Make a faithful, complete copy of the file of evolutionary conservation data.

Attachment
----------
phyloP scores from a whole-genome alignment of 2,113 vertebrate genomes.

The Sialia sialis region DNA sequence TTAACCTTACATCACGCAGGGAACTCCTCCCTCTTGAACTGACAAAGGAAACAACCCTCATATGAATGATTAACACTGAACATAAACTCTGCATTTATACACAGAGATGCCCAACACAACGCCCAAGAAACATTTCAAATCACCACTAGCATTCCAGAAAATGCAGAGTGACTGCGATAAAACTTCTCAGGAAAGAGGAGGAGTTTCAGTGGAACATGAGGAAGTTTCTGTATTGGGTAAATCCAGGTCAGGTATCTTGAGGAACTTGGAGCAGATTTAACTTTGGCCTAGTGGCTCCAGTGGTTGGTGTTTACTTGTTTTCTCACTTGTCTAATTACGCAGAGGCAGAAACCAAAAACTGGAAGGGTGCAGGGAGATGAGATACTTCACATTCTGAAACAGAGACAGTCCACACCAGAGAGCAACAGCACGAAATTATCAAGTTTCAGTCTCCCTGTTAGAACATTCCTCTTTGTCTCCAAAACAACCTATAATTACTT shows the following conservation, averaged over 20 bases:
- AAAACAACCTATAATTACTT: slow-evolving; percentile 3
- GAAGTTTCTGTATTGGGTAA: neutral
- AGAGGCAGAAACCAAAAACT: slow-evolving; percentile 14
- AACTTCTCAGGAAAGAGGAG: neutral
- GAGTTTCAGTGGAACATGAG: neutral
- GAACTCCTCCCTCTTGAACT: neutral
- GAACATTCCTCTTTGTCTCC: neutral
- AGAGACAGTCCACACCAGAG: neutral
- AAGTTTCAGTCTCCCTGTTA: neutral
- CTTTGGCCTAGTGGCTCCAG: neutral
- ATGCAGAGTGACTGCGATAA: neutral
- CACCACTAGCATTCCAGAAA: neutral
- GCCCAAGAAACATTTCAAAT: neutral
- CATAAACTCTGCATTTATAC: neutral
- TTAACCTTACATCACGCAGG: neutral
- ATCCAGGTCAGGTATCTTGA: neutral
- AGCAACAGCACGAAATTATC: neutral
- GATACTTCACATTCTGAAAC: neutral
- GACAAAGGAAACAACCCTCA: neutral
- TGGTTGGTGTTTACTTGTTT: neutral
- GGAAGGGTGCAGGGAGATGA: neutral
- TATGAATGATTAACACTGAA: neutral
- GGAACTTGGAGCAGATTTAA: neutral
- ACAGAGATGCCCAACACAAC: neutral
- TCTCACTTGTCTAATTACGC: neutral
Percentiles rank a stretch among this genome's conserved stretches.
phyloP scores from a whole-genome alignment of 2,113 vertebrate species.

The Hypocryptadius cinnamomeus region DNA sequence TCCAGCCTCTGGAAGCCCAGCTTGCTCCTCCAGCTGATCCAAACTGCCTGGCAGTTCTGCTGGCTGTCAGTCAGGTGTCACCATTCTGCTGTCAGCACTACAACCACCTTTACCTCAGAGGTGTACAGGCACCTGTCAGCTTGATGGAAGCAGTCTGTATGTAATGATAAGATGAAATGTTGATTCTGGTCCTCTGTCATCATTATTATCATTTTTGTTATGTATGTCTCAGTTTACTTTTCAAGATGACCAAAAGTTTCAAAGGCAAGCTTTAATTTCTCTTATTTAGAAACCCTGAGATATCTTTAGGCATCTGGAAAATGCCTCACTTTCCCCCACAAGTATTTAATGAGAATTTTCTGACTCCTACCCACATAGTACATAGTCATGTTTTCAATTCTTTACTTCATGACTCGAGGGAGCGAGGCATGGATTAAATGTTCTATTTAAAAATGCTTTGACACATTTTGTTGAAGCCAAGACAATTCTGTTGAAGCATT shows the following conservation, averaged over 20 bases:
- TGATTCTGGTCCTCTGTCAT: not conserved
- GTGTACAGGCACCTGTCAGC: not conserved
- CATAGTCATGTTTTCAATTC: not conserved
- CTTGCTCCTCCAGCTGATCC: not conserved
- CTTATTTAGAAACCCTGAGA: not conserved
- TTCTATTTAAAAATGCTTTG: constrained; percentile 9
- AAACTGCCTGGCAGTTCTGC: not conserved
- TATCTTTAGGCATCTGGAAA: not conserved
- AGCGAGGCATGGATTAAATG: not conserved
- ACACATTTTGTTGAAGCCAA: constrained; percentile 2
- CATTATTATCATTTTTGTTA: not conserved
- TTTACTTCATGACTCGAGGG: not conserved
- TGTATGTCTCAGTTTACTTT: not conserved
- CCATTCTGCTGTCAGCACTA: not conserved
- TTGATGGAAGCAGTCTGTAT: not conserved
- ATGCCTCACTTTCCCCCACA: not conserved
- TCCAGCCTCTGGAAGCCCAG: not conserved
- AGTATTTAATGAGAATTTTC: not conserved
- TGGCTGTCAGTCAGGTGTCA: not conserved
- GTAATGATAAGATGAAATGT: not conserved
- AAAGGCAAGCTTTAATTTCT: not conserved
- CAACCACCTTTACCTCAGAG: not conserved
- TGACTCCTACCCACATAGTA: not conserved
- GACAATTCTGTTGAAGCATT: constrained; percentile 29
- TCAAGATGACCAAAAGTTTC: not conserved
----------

phyloP scores from a whole-genome alignment of 2,113 vertebrate genomes.

The Sialia sialis region DNA sequence TTAACCTTACATCACGCAGGGAACTCCTCCCTCTTGAACTGACAAAGGAAACAACCCTCATATGAATGATTAACACTGAACATAAACTCTGCATTTATACACAGAGATGCCCAACACAACGCCCAAGAAACATTTCAAATCACCACTAGCATTCCAGAAAATGCAGAGTGACTGCGATAAAACTTCTCAGGAAAGAGGAGGAGTTTCAGTGGAACATGAGGAAGTTTCTGTATTGGGTAAATCCAGGTCAGGTATCTTGAGGAACTTGGAGCAGATTTAACTTTGGCCTAGTGGCTCCAGTGGTTGGTGTTTACTTGTTTTCTCACTTGTCTAATTACGCAGAGGCAGAAACCAAAAACTGGAAGGGTGCAGGGAGATGAGATACTTCACATTCTGAAACAGAGACAGTCCACACCAGAGAGCAACAGCACGAAATTATCAAGTTTCAGTCTCCCTGTTAGAACATTCCTCTTTGTCTCCAAAACAACCTATAATTACTT shows the following conservation, averaged over 20 bases:
- AAAACAACCTATAATTACTT: slow-evolving; percentile 3
- GAAGTTTCTGTATTGGGTAA: neutral
- AGAGGCAGAAACCAAAAACT: slow-evolving; percentile 14
- AACTTCTCAGGAAAGAGGAG: neutral
- GAGTTTCAGTGGAACATGAG: neutral
- GAACTCCTCCCTCTTGAACT: neutral
- GAACATTCCTCTTTGTCTCC: neutral
- AGAGACAGTCCACACCAGAG: neutral
- AAGTTTCAGTCTCCCTGTTA: neutral
- CTTTGGCCTAGTGGCTCCAG: neutral
- ATGCAGAGTGACTGCGATAA: neutral
- CACCACTAGCATTCCAGAAA: neutral
- GCCCAAGAAACATTTCAAAT: neutral
- CATAAACTCTGCATTTATAC: neutral
- TTAACCTTACATCACGCAGG: neutral
- ATCCAGGTCAGGTATCTTGA: neutral
- AGCAACAGCACGAAATTATC: neutral
- GATACTTCACATTCTGAAAC: neutral
- GACAAAGGAAACAACCCTCA: neutral
- TGGTTGGTGTTTACTTGTTT: neutral
- GGAAGGGTGCAGGGAGATGA: neutral
- TATGAATGATTAACACTGAA: neutral
- GGAACTTGGAGCAGATTTAA: neutral
- ACAGAGATGCCCAACACAAC: neutral
- TCTCACTTGTCTAATTACGC: neutral
Percentiles rank a stretch among this genome's conserved stretches.
phyloP scores from a whole-genome alignment of 2,113 vertebrate species.

The Hypocryptadius cinnamomeus region DNA sequence TCCAGCCTCTGGAAGCCCAGCTTGCTCCTCCAGCTGATCCAAACTGCCTGGCAGTTCTGCTGGCTGTCAGTCAGGTGTCACCATTCTGCTGTCAGCACTACAACCACCTTTACCTCAGAGGTGTACAGGCACCTGTCAGCTTGATGGAAGCAGTCTGTATGTAATGATAAGATGAAATGTTGATTCTGGTCCTCTGTCATCATTATTATCATTTTTGTTATGTATGTCTCAGTTTACTTTTCAAGATGACCAAAAGTTTCAAAGGCAAGCTTTAATTTCTCTTATTTAGAAACCCTGAGATATCTTTAGGCATCTGGAAAATGCCTCACTTTCCCCCACAAGTATTTAATGAGAATTTTCTGACTCCTACCCACATAGTACATAGTCATGTTTTCAATTCTTTACTTCATGACTCGAGGGAGCGAGGCATGGATTAAATGTTCTATTTAAAAATGCTTTGACACATTTTGTTGAAGCCAAGACAATTCTGTTGAAGCATT shows the following conservation, averaged over 20 bases:
- TGATTCTGGTCCTCTGTCAT: not conserved
- GTGTACAGGCACCTGTCAGC: not conserved
- CATAGTCATGTTTTCAATTC: not conserved
- CTTGCTCCTCCAGCTGATCC: not conserved
- CTTATTTAGAAACCCTGAGA: not conserved
- TTCTATTTAAAAATGCTTTG: constrained; percentile 9
- AAACTGCCTGGCAGTTCTGC: not conserved
- TATCTTTAGGCATCTGGAAA: not conserved
- AGCGAGGCATGGATTAAATG: not conserved
- ACACATTTTGTTGAAGCCAA: constrained; percentile 2
- CATTATTATCATTTTTGTTA: not conserved
- TTTACTTCATGACTCGAGGG: not conserved
- TGTATGTCTCAGTTTACTTT: not conserved
- CCATTCTGCTGTCAGCACTA: not conserved
- TTGATGGAAGCAGTCTGTAT: not conserved
- ATGCCTCACTTTCCCCCACA: not conserved
- TCCAGCCTCTGGAAGCCCAG: not conserved
- AGTATTTAATGAGAATTTTC: not conserved
- TGGCTGTCAGTCAGGTGTCA: not conserved
- GTAATGATAAGATGAAATGT: not conserved
- AAAGGCAAGCTTTAATTTCT: not conserved
- CAACCACCTTTACCTCAGAG: not conserved
- TGACTCCTACCCACATAGTA: not conserved
- GACAATTCTGTTGAAGCATT: constrained; percentile 29
- TCAAGATGACCAAAAGTTTC: not conserved